Although performing your own credit checks will avoid some payment disasters, a number of problems remain with any in-house financing. This payment option is hardly risk-free to your practice. Even the most successful financing companies that perform credit checks have collection problems, and patients will pay a bank far sooner than they will ever pay a dentist. If performing credit checks was all that was necessary to ensure payment, collection agencies wouldn`t exist and your staff wouldn`t be making any collection calls.

Lorraine worked at a jewelry store before she came into the dental practice. The jewelry store performed credit checks and offered in-house financing. The only way out of the overdue collection problems that were created was to sell these accounts at a steep discount to a collection company. The truly sad part of this story is that many of these accounts were with the good friends and neighbors of this family`s jewelry business. Offering in-house financing is costly, and there is simply no guarantee that the practice will ever be paid for its efforts.

We would hazard a guess that your patients are not taking full advantage of the outside financing you say you offer. Why would they when they can make payments to you instead? It sounds to us like your outside financing option is not being presented in its best light. Patients, after all, don`t want a "loan" ... they want a "payment plan." Do you like to eat "sushi" or would you prefer "cold, dead fish"? It all comes down to the presentation. Again, proper training (available in the very continuing-education courses you criticize) would increase your collections, your production, your case acceptance, and your satisfaction in practice.

The in-house financing you describe is especially convoluted. The patient is paying a copayment over three months instead of when treatment begins. The copayment is only an estimate to begin with, and you are offering a service to the patient by agreeing to a partial payment instead of receiving payment in full. We only can imagine the time you have to wait, not just for the insurance payment (if it comes), but also for the patient`s payments, especially when most estimates are inexact.

It may be true, in most cases, that you eventually get paid. But the occasional problem of nonpayment upsets the entire office, and it`s just not worth it. There`s a better way! You and your staff should not be spending your time performing credit checks and chasing down payments when other professionals are happy to do this job for you. Some of these companies will even approve patients you might not! Why spend time sending bills, tracking accounts, and waiting month after month for payment when you can get paid today?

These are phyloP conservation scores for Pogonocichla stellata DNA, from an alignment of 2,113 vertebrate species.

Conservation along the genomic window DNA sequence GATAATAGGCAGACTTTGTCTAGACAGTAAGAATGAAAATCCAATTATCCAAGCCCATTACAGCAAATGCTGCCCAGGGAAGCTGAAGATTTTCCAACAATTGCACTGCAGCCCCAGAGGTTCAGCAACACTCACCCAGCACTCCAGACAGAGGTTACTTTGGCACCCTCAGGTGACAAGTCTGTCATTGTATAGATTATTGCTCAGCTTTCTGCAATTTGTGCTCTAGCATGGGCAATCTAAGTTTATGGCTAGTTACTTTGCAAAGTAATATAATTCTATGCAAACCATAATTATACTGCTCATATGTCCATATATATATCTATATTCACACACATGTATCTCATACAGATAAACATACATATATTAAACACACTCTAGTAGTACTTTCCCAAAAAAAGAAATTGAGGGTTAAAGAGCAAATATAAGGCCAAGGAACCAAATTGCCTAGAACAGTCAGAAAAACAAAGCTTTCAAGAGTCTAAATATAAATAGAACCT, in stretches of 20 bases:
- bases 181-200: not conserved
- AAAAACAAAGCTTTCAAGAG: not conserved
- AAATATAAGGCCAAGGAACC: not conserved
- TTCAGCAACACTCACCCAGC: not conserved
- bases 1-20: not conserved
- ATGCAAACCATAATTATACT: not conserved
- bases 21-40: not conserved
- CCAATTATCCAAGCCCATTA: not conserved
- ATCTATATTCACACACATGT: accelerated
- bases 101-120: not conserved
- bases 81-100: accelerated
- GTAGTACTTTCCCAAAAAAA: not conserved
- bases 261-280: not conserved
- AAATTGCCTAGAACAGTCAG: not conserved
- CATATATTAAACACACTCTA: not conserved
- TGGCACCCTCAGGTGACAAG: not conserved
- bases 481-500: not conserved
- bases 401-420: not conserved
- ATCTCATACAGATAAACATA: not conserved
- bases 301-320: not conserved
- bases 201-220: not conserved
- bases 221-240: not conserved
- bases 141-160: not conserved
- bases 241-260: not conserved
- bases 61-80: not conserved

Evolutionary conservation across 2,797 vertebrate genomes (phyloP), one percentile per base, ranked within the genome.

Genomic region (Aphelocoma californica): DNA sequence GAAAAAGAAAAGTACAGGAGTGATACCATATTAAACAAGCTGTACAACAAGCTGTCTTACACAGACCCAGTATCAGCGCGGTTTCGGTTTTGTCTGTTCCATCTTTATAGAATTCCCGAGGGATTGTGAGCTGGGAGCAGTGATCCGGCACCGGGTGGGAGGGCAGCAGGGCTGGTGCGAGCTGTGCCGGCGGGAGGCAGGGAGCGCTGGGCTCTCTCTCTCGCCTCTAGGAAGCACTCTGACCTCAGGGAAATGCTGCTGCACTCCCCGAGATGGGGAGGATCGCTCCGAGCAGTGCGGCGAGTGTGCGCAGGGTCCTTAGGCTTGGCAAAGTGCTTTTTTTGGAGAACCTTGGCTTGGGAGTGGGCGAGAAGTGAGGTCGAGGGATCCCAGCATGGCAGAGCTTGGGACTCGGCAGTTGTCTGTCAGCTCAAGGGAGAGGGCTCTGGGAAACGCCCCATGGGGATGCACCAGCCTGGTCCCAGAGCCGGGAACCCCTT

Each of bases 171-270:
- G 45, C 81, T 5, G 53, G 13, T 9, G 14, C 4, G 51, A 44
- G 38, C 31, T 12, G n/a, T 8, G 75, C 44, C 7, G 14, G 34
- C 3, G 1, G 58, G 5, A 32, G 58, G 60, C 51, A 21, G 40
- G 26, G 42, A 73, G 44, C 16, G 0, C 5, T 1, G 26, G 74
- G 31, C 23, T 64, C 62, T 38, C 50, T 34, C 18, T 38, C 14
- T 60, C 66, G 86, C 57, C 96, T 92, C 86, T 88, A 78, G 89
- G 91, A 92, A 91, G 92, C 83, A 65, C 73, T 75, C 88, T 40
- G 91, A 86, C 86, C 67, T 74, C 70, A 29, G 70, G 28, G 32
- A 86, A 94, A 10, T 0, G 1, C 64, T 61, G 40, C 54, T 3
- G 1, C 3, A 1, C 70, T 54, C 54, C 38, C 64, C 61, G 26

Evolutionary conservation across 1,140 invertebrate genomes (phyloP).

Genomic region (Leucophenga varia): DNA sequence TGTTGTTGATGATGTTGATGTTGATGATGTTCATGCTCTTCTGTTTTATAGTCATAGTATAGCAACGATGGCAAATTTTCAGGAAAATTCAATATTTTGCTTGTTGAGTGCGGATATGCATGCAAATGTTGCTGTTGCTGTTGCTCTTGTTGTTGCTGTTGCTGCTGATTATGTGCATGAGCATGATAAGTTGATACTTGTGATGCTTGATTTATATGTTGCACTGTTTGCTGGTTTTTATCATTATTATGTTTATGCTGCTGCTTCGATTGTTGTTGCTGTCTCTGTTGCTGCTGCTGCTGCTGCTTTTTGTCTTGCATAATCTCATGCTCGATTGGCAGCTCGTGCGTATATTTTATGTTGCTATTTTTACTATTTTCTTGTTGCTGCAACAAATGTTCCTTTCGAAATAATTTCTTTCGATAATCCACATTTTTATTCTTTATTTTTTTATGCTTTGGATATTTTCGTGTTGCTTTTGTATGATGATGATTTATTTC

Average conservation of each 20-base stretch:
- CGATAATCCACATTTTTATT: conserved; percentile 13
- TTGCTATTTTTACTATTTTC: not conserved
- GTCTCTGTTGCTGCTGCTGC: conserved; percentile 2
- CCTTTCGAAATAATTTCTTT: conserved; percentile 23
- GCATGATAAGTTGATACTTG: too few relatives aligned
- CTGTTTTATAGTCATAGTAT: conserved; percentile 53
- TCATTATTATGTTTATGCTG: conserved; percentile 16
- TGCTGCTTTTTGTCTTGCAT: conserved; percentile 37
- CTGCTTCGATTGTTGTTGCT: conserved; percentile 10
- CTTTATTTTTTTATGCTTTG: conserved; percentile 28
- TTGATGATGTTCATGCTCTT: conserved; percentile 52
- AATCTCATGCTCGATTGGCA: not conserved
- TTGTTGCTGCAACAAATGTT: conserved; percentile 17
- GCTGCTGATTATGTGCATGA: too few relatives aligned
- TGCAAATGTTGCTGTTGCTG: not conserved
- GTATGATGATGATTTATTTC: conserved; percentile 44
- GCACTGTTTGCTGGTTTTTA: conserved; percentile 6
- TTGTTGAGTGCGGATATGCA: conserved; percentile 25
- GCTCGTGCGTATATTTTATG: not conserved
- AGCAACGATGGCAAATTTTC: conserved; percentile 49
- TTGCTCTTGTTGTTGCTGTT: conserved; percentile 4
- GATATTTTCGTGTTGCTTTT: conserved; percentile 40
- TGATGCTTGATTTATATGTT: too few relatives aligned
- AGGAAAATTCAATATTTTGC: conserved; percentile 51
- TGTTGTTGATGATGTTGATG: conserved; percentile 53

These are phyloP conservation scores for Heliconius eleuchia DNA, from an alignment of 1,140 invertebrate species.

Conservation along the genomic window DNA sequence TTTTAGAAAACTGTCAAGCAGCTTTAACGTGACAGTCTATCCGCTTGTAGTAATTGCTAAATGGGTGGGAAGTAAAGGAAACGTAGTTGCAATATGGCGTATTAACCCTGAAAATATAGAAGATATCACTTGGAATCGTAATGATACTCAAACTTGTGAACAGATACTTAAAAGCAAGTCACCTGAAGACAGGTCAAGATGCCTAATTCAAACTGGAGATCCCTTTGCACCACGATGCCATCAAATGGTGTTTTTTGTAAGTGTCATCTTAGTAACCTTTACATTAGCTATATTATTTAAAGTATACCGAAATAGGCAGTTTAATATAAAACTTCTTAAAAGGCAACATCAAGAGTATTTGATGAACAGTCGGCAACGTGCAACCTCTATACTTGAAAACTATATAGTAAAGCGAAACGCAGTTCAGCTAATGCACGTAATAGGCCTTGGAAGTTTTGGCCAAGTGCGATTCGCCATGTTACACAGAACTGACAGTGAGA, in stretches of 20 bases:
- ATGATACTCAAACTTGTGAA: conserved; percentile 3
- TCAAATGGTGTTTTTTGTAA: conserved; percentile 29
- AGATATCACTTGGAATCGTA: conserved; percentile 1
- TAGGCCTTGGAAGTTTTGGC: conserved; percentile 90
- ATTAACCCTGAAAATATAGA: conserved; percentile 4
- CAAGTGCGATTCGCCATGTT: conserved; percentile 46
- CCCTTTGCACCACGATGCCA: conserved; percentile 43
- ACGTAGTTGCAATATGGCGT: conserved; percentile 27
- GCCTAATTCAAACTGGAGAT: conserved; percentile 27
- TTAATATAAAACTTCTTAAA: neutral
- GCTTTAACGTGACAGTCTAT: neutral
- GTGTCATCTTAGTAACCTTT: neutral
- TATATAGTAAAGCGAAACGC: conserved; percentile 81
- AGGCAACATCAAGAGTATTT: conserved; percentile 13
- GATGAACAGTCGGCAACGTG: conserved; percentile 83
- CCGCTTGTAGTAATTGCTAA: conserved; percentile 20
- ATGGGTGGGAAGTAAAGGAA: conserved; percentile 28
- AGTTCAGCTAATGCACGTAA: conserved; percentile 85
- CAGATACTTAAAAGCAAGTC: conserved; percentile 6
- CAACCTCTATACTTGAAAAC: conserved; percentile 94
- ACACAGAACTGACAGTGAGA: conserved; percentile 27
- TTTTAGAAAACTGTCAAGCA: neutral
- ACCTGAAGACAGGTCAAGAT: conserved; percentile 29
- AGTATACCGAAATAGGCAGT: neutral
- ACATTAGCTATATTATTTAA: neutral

You`re right when you say that you would guess most of our patients are not taking full advantage of the outside financing we offer. That`s because they don`t qualify. We do our "gradual treatment plan" so we can still keep these patients in our practice and be productive. I always appreciate learning new verbal skills, but I am not sure that will overturn a denied credit application, which happens to the majority of our applicants.

We`ve observed that if patients can qualify for these programs, many are capable of using a credit card to pay for their services, which is one of the primary options we offer. Most patients who don`t have a credit card usually don`t qualify for a dental loan anyway.

Another benefit of having a high accounts receivable, which is usually overlooked, is the fact that high accounts receivable provide a nice security net in case of a short-term disability. Most disability plans don`t pay anything until after 90 days. If an office has a cash-only practice, income immediately stops. On the other hand, if you have a significant amount in receivables, there is still a flow of income that can help meet your fixed overhead expenses.